When I first started working with SWD (just a couple of months ago) I was fortunate enough to spend the morning out with a volunteer crew off Coffs Harbour for a Winds of Joy Program.
Even though I am able bodied (or so they tell me), I still had trouble getting my sea legs while on-board Kayle. The crew however seemed to have no such problems (as would be expected) moving around the vessel, they all knew their jobs and impressively carried out their roles.
So when I discovered that volunteer James Hunter was vision impaired, I was suitably impressed with how much better he found his way around than I! James had also been living on-board Kayle as part of the Northern Campaign for almost 2 weeks.
The kids that joined us for the program that morning were mostly unaware of James’ vision impairment as well, and when told, they took some convincing! They didn’t believe him until the old ‘how many fingers am I holding up’ routine was played out a few times.
So when looking for inspirational stories to feature as part of my series about SWD Volunteers, James was an obvious choice. So I approached him to tell me about his journey.
In 1995 aged 30(-ish) James was driving down the freeway from Sydney to Canberra at night. It was then that he noticed a problem with his vision. After seeking medical assistance he was was shocked to learn that what he was experiencing (night blindness) was actually the first symptom of a genetic condition called Choroideremia.
Choroideremmia is carried by the mother and passed onto males, and the first signs often occur in childhood. It is a rare, X-linked recessive form of hereditary retinal degeneration that affects roughly 1 in 50,000 males. Night blindness usually being the first symptom, followed by peripheral vision loss, and progressing to loss of central vision later in life.
When I asked James about his family history with this genetic ‘grenade’ he said that until he was diagnosed his family had been unaware of it. That distant relatives on his mother’s side in Switzerland had earlier lost their vision as they aged however it had just put down to bad luck or age and that they were not aware of the condition.
James’ medical advisors estimated that he would most likely lose all his vision while in his 60’s or 70’s. However for James this came much earlier in his early 50’s in September 2015.
Over the 20 years from 1995 to 2015, James had come to terms with what was inevitable, and he knew that when the time came and he lost all vision, he would be forced into early retirement. James’ background was in Finance, and academia, he had been lecturing in business schools and managing business centres, and this was not an area that he could continue to work in without his vision, as teaching and research were his chore business.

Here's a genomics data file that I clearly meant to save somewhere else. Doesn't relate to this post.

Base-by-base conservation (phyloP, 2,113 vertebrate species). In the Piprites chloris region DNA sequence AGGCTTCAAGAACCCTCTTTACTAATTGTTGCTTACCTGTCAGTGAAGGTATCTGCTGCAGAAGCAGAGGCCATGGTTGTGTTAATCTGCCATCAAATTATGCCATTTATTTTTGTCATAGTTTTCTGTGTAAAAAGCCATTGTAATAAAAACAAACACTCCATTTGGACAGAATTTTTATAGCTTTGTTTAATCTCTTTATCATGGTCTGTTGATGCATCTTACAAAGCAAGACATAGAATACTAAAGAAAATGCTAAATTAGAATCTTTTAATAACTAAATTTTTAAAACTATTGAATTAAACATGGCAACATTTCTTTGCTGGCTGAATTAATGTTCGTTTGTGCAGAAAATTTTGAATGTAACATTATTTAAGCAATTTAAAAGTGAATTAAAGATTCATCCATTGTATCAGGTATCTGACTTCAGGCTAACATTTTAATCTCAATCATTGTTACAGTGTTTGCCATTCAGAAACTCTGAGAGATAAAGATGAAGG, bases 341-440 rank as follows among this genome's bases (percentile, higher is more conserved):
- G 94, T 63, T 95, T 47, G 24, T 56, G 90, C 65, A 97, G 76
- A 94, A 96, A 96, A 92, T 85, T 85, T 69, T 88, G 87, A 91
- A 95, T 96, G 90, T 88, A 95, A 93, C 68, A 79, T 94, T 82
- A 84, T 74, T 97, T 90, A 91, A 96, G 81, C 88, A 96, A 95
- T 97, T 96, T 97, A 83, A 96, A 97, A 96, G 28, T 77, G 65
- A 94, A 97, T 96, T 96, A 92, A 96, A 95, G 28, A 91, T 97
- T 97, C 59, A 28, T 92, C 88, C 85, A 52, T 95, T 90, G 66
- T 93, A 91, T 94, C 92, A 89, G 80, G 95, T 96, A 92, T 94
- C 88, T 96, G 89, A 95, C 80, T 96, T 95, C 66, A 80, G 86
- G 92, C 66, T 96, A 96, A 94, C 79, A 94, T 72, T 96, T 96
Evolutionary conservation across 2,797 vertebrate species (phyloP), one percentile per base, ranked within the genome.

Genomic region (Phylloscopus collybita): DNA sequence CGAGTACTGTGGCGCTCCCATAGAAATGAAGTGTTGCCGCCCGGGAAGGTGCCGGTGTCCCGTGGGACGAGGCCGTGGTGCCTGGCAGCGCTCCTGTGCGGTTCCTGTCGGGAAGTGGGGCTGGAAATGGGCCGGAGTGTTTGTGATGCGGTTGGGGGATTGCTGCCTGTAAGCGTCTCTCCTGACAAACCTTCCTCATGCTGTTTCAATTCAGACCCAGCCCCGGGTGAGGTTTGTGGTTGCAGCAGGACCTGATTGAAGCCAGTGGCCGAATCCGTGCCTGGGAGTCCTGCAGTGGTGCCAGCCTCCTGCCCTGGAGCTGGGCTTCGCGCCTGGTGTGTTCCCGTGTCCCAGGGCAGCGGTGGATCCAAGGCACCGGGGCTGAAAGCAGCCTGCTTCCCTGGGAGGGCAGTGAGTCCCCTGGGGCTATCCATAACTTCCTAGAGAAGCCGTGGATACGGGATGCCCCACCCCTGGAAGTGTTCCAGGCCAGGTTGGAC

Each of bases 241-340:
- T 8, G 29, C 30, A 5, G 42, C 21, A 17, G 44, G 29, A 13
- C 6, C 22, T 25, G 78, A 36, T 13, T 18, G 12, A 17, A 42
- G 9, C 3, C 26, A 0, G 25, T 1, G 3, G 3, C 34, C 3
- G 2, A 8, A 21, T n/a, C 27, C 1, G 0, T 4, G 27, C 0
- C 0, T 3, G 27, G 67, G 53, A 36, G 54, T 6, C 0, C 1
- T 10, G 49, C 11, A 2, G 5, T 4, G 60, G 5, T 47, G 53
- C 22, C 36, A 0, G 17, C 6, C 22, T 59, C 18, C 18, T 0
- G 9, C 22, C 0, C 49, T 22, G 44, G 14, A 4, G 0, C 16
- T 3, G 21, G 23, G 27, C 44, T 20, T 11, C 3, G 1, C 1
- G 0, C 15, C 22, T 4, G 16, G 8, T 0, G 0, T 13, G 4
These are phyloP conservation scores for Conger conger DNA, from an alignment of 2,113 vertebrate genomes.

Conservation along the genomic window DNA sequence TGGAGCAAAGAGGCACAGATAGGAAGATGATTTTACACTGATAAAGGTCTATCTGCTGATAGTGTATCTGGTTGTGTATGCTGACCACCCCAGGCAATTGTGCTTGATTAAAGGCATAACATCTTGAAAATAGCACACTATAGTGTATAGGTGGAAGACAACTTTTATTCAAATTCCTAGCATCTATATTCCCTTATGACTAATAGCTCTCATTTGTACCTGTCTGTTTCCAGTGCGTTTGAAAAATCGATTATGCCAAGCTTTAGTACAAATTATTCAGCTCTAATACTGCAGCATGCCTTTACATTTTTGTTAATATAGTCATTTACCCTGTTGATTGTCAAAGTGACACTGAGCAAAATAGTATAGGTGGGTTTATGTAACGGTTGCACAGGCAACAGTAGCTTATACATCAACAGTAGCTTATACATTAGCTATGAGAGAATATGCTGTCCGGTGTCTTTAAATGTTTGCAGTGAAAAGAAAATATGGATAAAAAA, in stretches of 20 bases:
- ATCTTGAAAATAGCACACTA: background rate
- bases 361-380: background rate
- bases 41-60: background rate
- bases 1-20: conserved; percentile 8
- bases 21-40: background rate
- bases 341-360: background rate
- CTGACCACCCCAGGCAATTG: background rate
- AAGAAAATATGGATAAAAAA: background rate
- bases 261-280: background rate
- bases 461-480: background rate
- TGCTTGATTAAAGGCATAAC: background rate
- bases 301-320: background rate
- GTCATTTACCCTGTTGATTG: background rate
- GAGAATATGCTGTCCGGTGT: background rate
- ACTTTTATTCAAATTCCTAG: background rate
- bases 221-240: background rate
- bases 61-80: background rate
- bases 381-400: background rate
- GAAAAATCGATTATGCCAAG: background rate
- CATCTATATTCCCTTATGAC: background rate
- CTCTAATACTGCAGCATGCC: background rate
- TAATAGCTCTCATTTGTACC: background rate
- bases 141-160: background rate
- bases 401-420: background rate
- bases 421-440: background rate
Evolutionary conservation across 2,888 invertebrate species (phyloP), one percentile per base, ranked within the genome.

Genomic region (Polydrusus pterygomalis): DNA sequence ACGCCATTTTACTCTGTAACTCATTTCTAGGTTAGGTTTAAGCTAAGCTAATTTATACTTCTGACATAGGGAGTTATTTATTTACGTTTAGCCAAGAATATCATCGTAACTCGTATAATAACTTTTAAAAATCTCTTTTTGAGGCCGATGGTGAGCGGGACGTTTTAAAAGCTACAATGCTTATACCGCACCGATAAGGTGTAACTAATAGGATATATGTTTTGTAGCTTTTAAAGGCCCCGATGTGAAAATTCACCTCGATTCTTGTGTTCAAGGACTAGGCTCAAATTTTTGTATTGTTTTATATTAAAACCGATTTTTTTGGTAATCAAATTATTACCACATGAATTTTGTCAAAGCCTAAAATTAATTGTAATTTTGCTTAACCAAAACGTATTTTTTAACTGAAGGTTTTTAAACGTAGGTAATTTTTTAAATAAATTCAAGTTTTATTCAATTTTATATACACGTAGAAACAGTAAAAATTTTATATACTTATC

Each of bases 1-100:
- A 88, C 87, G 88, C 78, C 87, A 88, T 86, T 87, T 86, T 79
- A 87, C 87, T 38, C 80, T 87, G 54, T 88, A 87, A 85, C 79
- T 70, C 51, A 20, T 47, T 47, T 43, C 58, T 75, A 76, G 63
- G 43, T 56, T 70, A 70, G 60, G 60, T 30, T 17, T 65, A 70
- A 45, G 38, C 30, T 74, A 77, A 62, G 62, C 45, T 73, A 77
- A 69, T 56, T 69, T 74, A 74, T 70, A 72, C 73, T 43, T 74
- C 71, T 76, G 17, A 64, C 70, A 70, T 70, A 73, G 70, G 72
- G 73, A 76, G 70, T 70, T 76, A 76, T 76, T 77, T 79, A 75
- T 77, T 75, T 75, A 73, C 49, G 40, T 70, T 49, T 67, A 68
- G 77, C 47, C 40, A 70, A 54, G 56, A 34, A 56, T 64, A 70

The ‘End of game’ as James calls the moment he knew his vision was gone for good, occurred in September 2015. Suddenly he was thrown into early retirement and with only a small amount of ‘residual sight’ James started to seek out a sport or activity to put his time towards. James’ had sailed dinghies around Lake Burley Griffin as a teen, so getting back into sailing was an obvious choice. His brother in law who was into sailing suggested to James’ that he call David Pescud from Sailors with disABILITIES.
James says that he has always had a competitive streak so getting back into sailing became very rewarding, and a pillar of life for him. And it didn’t take long until he was racing competitively with the SWD crews, taking part in the Land Rover Winter Racing Series in 2016 and the Twilight Racing in the summer of 2016 and again now in 2017.
As James became more familiar with the boats he decided to become a volunteer with SWD. He now takes part in the the Wind’s of Joy Program on Sydney Harbour every Thursday. He usually does 2 programs in a day and then stays on for Twilght racing until 8.30 pm. On these volunteer days he leaves home at 4.30am and gets home around midnight.
What he didn’t expect when he got back into sailing was the enrichment felt by volunteering with the kids. So much so that he has now been included in the ‘Wind’s of Change Youth Program’ which is an 8 week program for teens that are seen to be ‘falling through the cracks’ in some way. Being an 8 week program it is a more focused and concentrated engagement with these kids. They are given the opportunity to find a new skill set by being introduced to something completely out of their comfort zone.
James says that these kids are very raw, and taken into an unfamiliar environment, but the program is all about improving self-confidence, giving them options and hope. It is basically like a metaphor for life, it gives them both sailing and interpersonal skills. Even doing things like having to catch the train to the city, which was completely out of their comfort zone. And by the end of the 8 week program these kids are taking the crew sailing.
He says that it is also good for these kids to see someone with a disability working alongside them as a mentor. It shows them that anything is possible and for James the experience is very rewarding.
When I asked James about finding his way around the different boats, he laughed and said well he is very familiar with Kayle, but put him on another boat and it takes him a while to get it mapped out. It’s all about ‘mental memory’. When I lost my sight, I just found I had to rely on my other senses, I had to adapt and find new ways to do things differently.